When I was a little girl, my favorite day of the week was Saturday. Sure, I liked that it wasn’t a school day—that I could play outside and enjoy the sun and the pool and see my friends and hang out in my room. But it was Saturday nights that I looked forward to the most.
My dad wasn’t a fun person to be around; he made us nervous and he hated when any of his five kids made any noise above a whisper. He barked at us if the screen door opened and closed too often, if we giggled too much, or if the phone rang during dinner. With Dad around, we were on our best behavior and on edge—all the time. My mom had it worse, for sure.
But every Saturday, my dad would dress up just a bit—somewhere between his police detective work attire and his summer cut offs, and “go out” – usually to a local tavern on Chicago’s far north side called My Place. He’d leave around 11 a.m. As we watched his car pull away, we’d cautiously relax, our shoulders going softer, the laughs and questions and reveries coming more easily. We could come and go as we pleased, giggle with mom and our friends and do our homework without being too scared to ask for help.
What I remember the most, though, was Trivial Pursuit. My brothers and I weren’t the players, but we were observers. My mom had two sisters; an older sister who lived two doors away with my uncle and cousins, and younger sister, Nan, who lived in the next suburb over in a townhouse with her friend, Carol. Aunt-Nan-and-Carol was how we knew them. They all came over Saturday nights after dinner, while Dad was still out.
All four women smoked like chimneys, drank endless cups of coffee and would howl with laughter every Saturday night at our dining room table. The game was secondary to the fun – they just loved being together. My brothers and I loved just being nearby, being a part of the laughter, sharing the desserts, and hearing the questions and answers that seemed to always be about secrets the four women shared—news and music and TV shows we hadn’t heard of—things just beyond our reach. Aunt-Nan-and-Carol were a fixture at all our major holidays and events, and at every birthday (Mom’s was in June). Visits to their apartment were a treat; they had cool Sharper Image type gadgets to play with, a great stereo and record collection, and an upright piano I repeatedly tortured them with, having no clue how to actually play.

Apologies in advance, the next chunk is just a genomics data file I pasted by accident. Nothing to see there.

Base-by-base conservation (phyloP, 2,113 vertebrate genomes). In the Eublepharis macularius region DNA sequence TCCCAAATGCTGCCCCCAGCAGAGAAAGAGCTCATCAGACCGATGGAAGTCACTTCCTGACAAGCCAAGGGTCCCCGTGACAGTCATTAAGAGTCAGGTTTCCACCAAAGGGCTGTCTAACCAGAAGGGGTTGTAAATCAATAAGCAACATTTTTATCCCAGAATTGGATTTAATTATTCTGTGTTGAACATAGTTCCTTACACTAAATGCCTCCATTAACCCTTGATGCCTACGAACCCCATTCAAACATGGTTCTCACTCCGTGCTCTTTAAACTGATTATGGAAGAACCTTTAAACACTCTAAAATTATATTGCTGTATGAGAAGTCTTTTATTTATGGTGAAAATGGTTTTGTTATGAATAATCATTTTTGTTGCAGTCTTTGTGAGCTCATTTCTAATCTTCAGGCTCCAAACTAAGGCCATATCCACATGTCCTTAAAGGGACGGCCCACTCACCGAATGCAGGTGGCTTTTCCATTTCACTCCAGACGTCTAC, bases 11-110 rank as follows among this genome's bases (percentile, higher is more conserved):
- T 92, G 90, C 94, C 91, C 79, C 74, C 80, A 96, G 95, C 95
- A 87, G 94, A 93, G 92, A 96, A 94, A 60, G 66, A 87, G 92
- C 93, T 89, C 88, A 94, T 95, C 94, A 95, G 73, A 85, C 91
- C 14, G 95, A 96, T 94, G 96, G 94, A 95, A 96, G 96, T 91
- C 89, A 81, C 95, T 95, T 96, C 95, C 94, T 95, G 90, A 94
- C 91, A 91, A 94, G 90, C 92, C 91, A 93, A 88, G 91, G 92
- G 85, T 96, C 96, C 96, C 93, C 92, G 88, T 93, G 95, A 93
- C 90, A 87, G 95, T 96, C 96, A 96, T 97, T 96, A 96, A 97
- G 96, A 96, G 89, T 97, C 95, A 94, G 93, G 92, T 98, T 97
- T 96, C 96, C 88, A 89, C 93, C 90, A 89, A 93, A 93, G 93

Aunt-Nan-and-Carol would try to bedazzle the darker corners of my mom’s life—they’d take her to museums and the theatre in the city (the buzz my mom got from A Chorus Line lingered for a year, minimum), take us kids to monster truck shows and carnivals to give Mom a breather, and somehow, they learned about the few “fancy” presents we begged Santa for each Christmas.
I never questioned why neither of them had husbands or children of their own. I never saw them as anything other than my aunt Nan and my Carol. They loved us as much as our mom did. Their arrival at our house on Saturdays and at holidays filled us, and our often-antisocial house, with joy. With love.
Years later, Aunt Nan passed away. My brothers and I were older, but still heartbroken. Our mom had died years before, and Nan had been a living embodiment of what Mom meant to us. A reminder, a beacon. In so many ways, Carol was her widow. But some people didn’t understand why she wanted to stay in their home for her own golden years. To continue to care for their dog. Nan and Carol certainly weren’t married. They had separate bedrooms. They didn’t hold hands. But they shared a home and a checking account and travelled the world together. They were life partners. What they did – or didn’t do – behind closed doors was none of our business. And it never mattered.
Every day, but especially in June, I feel proud to have known them, to have been cared for by them, and to have them as a wonderful part of my family.
Happy Pride Month—to all of us, and all of our unique, perfect families.